Obedience trials are competitions that test the ability of dogs to obey a series of verbal or nonverbal commands. Most obedience trials are held in conjunction with dog shows, which they resemble closely in organization and scoring. At obedience trials dogs compete in three progressively difficult test-classes—novice, competing for the companion dog (CD) title; open, for the companion dog excellent (CDX) title; and utility, for the utility dog (UD) title. Dogs may also earn tracking dog (TD) and tracking dog excellent (TDX) titles.
Six basic obedience skills are tested at novice trials. These skills include heeling on the leash,heeling free, the stand for examination, the recall, the long sit, and the long down. In heeling exercises, the dog paces along beside its handler, keeping its shoulder and head even with the handler's left hip. To stand for examination the dog must remain perfectly still on command and allow a judge to examine it closely. To execute the recall the handler orders the dog to sit, withdraws to a distance of 6 m (20 ft), and commands the animal to come. The long sit and long down exercises require a dog to sit or lie still for varying periods in the absence of its handler.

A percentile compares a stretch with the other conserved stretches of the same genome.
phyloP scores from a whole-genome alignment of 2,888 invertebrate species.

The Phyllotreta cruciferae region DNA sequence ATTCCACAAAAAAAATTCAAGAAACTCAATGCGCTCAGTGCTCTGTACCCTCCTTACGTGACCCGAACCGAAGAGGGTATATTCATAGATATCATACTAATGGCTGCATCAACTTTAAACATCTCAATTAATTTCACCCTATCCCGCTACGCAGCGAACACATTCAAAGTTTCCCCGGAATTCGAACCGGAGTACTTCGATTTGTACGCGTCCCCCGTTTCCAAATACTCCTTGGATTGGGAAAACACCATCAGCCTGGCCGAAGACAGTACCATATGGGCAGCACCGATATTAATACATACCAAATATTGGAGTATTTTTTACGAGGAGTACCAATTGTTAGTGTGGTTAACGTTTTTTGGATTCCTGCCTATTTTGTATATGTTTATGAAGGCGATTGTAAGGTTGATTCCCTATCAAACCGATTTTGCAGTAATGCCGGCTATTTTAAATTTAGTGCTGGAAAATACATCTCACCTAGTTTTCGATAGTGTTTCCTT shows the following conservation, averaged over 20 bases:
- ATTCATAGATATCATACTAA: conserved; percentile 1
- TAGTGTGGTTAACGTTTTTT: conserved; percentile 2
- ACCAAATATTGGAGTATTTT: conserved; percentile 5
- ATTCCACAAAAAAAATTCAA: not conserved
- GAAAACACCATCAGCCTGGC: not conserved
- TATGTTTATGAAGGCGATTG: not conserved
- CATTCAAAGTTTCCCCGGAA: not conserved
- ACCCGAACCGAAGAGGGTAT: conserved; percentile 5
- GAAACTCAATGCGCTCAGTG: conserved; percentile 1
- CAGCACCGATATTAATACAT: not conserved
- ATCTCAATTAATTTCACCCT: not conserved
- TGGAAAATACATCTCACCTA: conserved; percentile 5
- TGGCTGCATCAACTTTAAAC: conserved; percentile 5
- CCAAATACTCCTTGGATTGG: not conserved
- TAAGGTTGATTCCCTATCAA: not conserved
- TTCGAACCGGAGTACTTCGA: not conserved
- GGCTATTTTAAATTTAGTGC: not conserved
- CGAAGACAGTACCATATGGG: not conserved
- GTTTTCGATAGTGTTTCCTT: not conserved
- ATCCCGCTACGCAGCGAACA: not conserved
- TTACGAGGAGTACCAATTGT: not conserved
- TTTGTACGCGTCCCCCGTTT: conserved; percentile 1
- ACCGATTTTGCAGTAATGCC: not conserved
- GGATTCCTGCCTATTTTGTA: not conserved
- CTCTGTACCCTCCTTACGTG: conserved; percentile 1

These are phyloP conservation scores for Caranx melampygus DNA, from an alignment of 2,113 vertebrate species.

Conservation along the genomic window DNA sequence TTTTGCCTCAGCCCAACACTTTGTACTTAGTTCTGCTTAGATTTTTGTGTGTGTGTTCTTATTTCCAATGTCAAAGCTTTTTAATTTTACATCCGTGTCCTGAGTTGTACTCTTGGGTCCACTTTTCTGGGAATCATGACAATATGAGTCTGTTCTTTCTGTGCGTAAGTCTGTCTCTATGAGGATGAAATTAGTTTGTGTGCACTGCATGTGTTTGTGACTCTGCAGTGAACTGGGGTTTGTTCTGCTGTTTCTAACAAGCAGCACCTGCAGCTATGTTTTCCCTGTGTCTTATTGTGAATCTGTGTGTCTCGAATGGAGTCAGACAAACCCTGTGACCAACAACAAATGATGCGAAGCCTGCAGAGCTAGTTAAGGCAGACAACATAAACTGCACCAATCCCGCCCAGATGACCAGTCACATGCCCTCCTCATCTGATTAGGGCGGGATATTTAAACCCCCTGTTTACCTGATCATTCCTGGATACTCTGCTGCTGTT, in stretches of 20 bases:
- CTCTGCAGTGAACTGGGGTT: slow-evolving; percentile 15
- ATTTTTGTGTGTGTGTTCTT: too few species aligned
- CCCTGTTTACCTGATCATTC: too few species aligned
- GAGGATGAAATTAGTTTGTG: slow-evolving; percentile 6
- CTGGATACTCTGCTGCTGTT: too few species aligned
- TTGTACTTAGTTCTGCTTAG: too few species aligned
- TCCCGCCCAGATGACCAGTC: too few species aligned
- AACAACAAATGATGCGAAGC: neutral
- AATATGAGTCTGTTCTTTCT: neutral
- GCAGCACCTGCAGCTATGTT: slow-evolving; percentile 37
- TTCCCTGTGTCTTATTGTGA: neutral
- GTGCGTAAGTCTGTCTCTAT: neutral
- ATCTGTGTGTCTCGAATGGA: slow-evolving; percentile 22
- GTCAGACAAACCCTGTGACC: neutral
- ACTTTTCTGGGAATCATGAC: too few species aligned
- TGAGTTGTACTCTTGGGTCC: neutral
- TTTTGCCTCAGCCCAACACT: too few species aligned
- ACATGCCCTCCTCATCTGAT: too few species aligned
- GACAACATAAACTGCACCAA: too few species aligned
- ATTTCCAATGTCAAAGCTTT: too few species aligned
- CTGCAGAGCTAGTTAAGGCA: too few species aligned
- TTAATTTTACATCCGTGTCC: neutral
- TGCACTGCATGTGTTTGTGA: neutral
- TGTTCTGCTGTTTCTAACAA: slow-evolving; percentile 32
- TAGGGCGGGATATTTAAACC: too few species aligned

The open and utility trials require mastery of more difficult skills. Among these are retrieving, tracking of scents, jumping over hurdles, and responding to hand signals. A dog receiving qualifying scores from three separate judges in authorized obedience competition progresses toward a title in its competition category.